May 30, 2007

Katrina and the press

We recall the female reporter sitting in a rowboat
making her televised report as two men walk past
her in rubber boots in less than a foot of water.
We might also remember the reports of lawlessness,
including rape, that the press quietly acknowledged
later as rumor. Below, in purple, is a an accounting of
what the
government got right, which the press missed.

The National Guard had its headquarters for Katrina,
not just a few peacekeeping troops, in what the media
portrayed as the pit of Hell. Hell was one of the safest
places to be in New Orleans, smelly as it was.
The situation was always under control, not surprisingly
because the people in control were always there.

From the Dome, the Louisiana Guard's main command
ran at least 2,500 troops who rode out the storm inside
the city, a dozen emergency shelters, 200-plus boats,
dozens of high-water vehicles, 150 helicopters, and a
triage and medical center that handled up to 5,000
patients (and delivered 7 babies). The Guard command
headquarters also coordinated efforts of the police,
firefighters and scores of volunteers after the storm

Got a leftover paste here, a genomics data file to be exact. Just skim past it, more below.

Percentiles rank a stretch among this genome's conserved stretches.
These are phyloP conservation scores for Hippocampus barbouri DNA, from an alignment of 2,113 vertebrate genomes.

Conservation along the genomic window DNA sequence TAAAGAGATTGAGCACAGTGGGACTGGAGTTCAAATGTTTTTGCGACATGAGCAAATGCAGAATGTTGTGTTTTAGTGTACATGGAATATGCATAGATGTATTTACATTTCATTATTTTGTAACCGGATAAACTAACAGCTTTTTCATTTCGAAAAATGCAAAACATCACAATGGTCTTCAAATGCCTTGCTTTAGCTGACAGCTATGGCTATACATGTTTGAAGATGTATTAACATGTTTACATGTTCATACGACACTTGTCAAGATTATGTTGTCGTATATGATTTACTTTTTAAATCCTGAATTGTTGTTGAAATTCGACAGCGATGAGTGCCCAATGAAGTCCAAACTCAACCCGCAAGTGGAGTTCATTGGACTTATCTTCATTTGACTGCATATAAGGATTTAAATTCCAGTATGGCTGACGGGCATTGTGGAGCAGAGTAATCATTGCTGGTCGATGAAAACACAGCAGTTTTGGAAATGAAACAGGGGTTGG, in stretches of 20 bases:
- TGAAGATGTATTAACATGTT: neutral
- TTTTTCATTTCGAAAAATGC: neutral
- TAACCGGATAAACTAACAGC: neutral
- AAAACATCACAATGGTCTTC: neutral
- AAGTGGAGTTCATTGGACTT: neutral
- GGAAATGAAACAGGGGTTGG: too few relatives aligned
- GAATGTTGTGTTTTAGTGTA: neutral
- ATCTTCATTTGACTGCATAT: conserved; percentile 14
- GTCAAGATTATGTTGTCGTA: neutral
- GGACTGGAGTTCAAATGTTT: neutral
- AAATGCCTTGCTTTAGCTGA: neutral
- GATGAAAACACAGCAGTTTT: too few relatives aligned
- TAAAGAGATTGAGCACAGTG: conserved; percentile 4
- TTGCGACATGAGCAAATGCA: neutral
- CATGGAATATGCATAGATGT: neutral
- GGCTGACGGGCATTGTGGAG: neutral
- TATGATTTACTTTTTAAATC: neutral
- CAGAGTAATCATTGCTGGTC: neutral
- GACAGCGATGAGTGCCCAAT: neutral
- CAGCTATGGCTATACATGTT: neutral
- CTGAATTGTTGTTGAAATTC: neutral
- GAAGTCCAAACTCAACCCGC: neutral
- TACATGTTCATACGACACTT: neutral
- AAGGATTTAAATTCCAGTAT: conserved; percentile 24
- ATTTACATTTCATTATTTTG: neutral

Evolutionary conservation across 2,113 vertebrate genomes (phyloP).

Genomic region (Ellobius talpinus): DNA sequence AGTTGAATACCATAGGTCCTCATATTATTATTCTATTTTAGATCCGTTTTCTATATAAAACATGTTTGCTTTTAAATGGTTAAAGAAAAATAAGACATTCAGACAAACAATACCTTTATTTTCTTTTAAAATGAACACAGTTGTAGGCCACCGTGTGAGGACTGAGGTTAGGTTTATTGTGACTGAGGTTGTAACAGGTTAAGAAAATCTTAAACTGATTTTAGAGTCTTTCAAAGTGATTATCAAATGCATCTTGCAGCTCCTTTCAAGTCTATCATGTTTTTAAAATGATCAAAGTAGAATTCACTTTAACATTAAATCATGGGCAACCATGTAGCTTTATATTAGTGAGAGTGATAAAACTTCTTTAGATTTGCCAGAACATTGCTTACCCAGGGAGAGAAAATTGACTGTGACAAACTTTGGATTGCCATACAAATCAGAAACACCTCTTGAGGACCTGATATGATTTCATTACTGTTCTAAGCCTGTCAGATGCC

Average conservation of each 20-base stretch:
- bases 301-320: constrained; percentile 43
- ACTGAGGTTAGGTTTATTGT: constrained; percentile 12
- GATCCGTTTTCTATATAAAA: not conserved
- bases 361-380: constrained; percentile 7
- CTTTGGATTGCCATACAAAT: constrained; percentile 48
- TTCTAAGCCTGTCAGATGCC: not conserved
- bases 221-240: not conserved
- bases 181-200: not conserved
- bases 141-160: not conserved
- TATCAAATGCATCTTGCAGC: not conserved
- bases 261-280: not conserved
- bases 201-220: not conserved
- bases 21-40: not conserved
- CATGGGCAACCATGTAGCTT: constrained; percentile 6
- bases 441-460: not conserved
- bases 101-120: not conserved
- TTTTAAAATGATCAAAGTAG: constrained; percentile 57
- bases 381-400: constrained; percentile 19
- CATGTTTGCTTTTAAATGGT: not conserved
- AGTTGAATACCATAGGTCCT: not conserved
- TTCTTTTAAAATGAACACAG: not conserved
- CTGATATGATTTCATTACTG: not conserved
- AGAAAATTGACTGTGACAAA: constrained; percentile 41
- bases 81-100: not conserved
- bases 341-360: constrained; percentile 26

knocked out local radio, as well as other regular military
and other state Guard units.

Jack Harrison, a spokesman for the National Guard
Bureau in Arlington, Virginia, cited "10,244 sorties
flown, 88,181 passengers moved, 18,834 cargo tons
hauled, 17,411 saves" by air. Unlike the politicians,
they had a working chain of command that
commandeered more relief aid from other Guard units
outside the state. From day one.

There were problems, true: FEMA melted down.
Political leaders, from the Mayor to Governor to the
White House, showed "A Failure of Initiative", as a
recent House report put it. That report, along with
sharply critical studies by the White House and the
Senate, delve into the myriad of breakdowns, shortages
and miscommunications that hampered relief efforts.

Still, by focusing on the part of the glass that was
half-empty, the national media imposed a near total
blackout on the nerve center of what may have been
the largest, most successful aerial search and rescue
operation in history. Source

Katrina compared to Galvatsten and other storms.

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